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Eosinophilic esophagitis

What is eosinophilic esophagitis?

Inflammation in your esophagus may be the result of eosinophilic esophagitis. Although the specific cause for the swelling is not known, the condition is thought to result from your immune system’s response to food allergies or other allergens. The allergic reaction triggers the buildup of white blood cells called eosinophils. As a result, the lining of your esophagus becomes swollen, which interferes with the normal contractions of the muscles and the movement of food to the stomach.

Eosinophilic esophagitis: What are the symptoms?

Symptoms may vary, but can include:

  • Trouble swallowing food
  • Heartburn
  • Chest pain
  • Regurgitation of undigested food
  • Choking while eating

It is very important that you do not ignore symptoms of choking or food getting stuck, which is never normal. Many people delay a diagnosis because they learn to handle the problem by drinking lots of water or eating very small amounts. This is especially common in younger people. This delay can lead to more serious problems that often result in visits to the emergency room.

How is eosinophilic esophagitis diagnosed?

Our skilled gastroenterologists have years of expertise in diagnosing and treating swallowing disorders. After an initial exam and a review of your medical history, our physician may perform an upper endoscopy to see inside the esophagus and obtain a sample or biopsy of the tissue. This is an outpatient procedure done with sedation.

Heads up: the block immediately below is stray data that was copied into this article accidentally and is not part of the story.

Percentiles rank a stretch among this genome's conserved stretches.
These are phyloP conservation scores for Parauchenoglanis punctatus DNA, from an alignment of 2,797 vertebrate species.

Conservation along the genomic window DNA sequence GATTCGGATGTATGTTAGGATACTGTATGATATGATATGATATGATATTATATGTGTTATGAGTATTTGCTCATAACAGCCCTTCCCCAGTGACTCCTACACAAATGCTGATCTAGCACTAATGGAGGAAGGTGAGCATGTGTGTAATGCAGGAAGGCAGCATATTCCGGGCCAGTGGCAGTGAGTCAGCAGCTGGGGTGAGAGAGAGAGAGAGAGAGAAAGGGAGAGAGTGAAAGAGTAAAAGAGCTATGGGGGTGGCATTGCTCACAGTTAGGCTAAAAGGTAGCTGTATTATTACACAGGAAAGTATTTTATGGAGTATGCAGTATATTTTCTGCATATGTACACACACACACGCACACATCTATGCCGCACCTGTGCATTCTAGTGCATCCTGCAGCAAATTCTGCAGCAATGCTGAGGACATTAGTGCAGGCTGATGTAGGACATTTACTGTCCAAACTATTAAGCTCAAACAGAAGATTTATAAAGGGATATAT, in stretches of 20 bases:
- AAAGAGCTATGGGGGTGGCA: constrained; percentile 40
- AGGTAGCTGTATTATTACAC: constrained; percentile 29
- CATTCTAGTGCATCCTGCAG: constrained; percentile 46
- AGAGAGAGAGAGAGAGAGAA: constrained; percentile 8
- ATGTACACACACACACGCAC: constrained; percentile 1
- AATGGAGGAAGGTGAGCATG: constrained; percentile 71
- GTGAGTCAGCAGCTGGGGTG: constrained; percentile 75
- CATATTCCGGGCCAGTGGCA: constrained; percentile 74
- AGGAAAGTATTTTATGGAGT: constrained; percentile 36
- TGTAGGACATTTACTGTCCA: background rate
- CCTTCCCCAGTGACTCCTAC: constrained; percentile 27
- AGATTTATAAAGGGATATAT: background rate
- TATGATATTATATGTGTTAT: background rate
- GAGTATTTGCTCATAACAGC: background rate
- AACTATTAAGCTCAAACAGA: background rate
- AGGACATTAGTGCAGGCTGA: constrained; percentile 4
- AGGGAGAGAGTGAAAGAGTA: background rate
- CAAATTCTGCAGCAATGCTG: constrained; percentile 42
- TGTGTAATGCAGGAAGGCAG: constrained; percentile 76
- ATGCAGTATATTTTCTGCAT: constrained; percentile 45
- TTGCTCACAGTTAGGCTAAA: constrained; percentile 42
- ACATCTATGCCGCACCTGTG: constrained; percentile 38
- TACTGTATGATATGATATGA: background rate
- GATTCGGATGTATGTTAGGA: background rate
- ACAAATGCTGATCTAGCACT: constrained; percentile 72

Once the tissue sample is examined, if the cells from the lining are found to be abnormal, our team will attempt to identify the root cause of the allergic reaction. This often includes dietary interventions, further testing, or trials of therapy.

Eosinophilic esophagitis: Our expertise

Changes in diet

Allergy testing may be needed to help you eliminate foods from your diet that can be causing an immune response. Foods may need to be eliminated one at a time or you may be asked to eliminate a group of foods that most often cause allergic reactions, such as milk, eggs, nuts or shellfish until a specific item can be identified.


There is no cure for eosinophilic esophagitis, which is a chronic condition. However, in addition to dietary changes and limiting exposure to allergens, medications can be used to help manage the symptoms. The most common medications include antacid medications, or proton pump inhibitors, to reduce acid in the stomach and steroids to control inflammation. In addition, our University of Florida team of gastroenterologists are researching novel therapies for this disease.

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